Like Caruso, his voice was made for recording, as long as - again like, Caruso - its amplitude could be tamed by the primitive acoustic process. His versatility in style and languages and his crystalline diction allowed him to become one of the first genuine crossover artists, sometimes recording under various pseudonyms to avoid over-exposure. The selection of songs here eschews the more egregiously populist hits like the parlour song “Juanita” and leans more towards art songs – although there are no Lieder and some more light-hearted and folk numbers are included.
It is ironic that so successful and admired an artist should now be familiar to collectors and opera buffs mainly through his duets with more widely known singers and that so few previous releases have been devoted to his solo work. We have only five duets in this collection and none with Caruso, presumably because they have already been given wide currency. This compilation certainly goes a long way towards rectifying the omission and presents us with ample evidence of de Gogorza’s range and ability.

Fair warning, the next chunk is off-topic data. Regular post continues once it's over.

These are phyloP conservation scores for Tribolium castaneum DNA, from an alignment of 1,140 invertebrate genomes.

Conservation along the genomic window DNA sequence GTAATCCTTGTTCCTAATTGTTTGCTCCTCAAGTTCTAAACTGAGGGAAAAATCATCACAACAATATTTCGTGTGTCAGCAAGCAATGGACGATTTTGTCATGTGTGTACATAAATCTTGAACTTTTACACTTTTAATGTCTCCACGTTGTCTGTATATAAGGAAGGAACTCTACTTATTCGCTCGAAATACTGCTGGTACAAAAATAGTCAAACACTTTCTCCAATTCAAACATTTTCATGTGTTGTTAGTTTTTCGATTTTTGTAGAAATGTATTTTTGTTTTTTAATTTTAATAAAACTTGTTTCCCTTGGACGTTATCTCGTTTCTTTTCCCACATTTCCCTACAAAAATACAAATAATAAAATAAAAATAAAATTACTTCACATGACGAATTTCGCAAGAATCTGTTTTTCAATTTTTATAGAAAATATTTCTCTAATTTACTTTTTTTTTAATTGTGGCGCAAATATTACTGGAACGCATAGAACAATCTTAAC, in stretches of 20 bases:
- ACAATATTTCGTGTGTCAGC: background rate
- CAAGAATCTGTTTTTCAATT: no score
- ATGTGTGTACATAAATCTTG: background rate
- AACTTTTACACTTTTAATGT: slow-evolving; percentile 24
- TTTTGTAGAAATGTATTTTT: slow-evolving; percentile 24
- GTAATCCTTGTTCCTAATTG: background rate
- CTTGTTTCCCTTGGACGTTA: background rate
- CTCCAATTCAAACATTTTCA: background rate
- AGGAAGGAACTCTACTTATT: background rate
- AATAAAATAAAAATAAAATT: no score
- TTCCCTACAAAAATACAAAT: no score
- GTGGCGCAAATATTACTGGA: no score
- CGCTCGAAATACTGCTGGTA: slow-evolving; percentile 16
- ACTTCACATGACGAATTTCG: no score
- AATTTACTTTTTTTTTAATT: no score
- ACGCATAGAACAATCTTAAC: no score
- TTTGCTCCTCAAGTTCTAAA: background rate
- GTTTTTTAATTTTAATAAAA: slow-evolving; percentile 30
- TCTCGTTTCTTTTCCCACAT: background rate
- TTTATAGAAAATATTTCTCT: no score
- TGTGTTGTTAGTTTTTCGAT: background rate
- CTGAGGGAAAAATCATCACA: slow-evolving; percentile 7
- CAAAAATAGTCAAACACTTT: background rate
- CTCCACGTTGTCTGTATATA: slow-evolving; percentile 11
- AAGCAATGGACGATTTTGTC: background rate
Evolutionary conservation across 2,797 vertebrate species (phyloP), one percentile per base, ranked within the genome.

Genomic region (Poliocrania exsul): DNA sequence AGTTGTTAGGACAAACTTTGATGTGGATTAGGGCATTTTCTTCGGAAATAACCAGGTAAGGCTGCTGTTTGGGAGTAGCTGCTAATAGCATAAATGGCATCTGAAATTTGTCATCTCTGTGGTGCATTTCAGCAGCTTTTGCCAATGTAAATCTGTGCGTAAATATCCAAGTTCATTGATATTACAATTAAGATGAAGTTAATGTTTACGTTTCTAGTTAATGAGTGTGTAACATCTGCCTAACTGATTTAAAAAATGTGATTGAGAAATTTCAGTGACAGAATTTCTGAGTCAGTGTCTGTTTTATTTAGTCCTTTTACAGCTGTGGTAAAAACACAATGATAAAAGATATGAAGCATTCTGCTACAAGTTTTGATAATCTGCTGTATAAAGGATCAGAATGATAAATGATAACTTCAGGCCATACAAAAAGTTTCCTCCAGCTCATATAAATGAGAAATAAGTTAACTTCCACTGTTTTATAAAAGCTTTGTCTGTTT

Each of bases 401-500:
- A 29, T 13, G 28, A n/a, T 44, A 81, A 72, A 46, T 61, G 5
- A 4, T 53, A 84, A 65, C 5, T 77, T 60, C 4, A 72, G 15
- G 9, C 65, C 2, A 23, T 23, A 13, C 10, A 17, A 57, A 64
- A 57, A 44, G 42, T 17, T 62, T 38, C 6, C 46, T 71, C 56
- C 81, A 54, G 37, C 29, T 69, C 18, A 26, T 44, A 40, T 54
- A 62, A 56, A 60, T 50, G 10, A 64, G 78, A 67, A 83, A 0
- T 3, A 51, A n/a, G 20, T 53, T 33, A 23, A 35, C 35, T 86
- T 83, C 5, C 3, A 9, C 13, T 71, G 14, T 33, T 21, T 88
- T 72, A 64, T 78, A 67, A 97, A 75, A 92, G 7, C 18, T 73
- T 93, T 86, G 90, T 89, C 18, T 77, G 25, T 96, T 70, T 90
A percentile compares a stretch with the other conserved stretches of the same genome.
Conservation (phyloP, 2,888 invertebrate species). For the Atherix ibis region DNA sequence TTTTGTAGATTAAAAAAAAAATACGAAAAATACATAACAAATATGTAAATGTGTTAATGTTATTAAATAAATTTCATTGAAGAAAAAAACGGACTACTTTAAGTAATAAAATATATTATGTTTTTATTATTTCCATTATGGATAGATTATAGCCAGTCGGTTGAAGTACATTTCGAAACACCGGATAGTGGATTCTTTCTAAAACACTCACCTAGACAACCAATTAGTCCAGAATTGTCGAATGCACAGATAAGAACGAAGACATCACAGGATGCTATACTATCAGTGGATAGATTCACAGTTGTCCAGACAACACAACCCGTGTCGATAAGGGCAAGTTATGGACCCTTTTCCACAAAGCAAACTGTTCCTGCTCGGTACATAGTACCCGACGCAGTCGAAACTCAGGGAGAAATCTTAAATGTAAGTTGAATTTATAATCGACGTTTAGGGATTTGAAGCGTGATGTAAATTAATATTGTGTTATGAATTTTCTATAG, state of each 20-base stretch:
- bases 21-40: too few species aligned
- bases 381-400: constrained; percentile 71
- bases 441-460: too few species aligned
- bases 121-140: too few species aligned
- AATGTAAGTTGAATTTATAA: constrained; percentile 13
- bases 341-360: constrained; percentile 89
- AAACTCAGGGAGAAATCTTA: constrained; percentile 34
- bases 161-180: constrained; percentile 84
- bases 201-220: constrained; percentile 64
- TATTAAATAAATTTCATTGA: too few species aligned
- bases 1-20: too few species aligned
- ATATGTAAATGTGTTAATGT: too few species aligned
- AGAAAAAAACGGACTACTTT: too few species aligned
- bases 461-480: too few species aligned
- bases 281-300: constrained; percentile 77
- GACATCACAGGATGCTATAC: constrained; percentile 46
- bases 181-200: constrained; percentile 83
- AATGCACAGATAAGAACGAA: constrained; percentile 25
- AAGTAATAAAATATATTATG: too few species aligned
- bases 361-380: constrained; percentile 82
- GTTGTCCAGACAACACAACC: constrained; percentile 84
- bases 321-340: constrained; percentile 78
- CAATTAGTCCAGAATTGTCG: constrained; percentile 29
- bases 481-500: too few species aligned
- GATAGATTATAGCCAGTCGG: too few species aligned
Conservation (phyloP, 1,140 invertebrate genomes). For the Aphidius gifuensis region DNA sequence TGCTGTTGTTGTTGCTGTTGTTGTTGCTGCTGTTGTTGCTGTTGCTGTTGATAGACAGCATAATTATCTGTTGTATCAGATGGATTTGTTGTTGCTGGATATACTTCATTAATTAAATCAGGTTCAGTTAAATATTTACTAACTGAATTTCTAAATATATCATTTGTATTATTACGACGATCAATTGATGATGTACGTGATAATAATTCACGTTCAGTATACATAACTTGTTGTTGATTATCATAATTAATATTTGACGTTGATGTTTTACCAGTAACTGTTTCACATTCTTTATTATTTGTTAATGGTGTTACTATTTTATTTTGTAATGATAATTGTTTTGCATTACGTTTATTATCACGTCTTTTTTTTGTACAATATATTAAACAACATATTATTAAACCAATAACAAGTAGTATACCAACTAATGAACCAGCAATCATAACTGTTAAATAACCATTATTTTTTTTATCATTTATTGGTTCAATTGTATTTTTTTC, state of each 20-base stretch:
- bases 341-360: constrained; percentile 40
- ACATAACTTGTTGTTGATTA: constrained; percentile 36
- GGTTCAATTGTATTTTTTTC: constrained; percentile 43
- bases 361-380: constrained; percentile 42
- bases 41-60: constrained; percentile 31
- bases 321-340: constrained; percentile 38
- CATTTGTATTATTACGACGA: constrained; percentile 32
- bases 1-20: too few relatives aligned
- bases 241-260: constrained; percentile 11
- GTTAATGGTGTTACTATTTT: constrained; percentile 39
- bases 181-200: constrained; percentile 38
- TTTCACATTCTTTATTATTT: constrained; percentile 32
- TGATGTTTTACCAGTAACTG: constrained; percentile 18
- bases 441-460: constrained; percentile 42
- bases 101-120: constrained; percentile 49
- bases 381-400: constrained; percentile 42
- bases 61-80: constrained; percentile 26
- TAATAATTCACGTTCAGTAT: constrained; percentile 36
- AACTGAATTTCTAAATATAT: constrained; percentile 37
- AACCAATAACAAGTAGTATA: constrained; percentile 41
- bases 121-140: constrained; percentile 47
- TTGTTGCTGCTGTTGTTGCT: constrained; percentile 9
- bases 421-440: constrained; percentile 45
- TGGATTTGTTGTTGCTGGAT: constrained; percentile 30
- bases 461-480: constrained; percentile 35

It is extraordinary to think that this disc allows us to listen to recordings most of which were made around a hundred years ago; it really is a window – well, a sonic time-capsule – onto the past. On track 2, we hear the extraordinary, fluting voice of de Gogorza’s first touring partner Marcella Sembrich. When they were on tour, you may be sure that he was very much the junior partner, but by this stage in 1907, two years off Sembrich’s retirement from the stage, they would have been on more equal terms. On four other tracks we hear the voice of Emma Eames, which is not dissimilar to that of Sembrich. De Gogorza is always suave and stylish; Don Giovanni’s Serenade is a model of seductive charm and restraint. He has excellent breath control, a firm tone and an alluringly fast, vibrant vibrato. I am very amused by the nasal, falsetto sneers with which he caps each strophe of that demonic little ditty of an aria for Méphistophélès. It gains all the more by its juxtaposition with the succeeding aria for Wolfram from “Tannhäuser”, sung by de Gogorza with grave beauty. It is followed by an intense characterisation of Rigoletto, a pitiless Conte di Luna and a tortured Renato, in which aria he exhibits a wonderful legato – versatility, indeed. It would be otiose to go through every aria methodically; suffice to say that everything is expertly delivered and every character vividly differentiated.